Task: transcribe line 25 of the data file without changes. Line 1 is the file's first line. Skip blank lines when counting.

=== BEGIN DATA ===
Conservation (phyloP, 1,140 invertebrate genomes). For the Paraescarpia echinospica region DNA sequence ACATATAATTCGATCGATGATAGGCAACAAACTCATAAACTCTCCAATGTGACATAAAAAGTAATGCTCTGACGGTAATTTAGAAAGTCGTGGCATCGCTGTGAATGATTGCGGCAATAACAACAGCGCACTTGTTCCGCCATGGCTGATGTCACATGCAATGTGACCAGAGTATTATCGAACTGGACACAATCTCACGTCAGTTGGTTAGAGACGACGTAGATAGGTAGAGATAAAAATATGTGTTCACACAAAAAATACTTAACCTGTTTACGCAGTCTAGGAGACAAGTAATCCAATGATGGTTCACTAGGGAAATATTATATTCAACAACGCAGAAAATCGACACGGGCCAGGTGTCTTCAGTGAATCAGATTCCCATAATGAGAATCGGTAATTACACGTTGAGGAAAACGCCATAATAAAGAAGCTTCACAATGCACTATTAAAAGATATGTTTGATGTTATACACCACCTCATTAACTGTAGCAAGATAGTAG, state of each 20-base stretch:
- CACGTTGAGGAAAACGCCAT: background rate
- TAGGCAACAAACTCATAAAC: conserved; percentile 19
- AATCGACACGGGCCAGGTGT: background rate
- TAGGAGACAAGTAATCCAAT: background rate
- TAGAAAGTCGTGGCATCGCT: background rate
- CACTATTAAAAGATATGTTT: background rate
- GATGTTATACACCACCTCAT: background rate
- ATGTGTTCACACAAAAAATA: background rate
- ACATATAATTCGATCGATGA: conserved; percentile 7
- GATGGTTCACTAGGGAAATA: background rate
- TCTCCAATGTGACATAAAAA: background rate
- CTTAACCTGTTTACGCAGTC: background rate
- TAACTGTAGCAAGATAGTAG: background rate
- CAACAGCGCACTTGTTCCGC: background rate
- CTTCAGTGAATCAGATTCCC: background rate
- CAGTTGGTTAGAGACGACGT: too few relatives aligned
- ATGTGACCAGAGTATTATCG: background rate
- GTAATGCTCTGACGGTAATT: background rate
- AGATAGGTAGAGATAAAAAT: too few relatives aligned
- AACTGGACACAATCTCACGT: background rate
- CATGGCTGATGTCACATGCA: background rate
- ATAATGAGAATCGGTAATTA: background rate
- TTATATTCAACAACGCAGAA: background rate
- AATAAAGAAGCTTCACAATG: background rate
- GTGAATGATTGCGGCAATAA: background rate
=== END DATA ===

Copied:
- AATAAAGAAGCTTCACAATG: background rate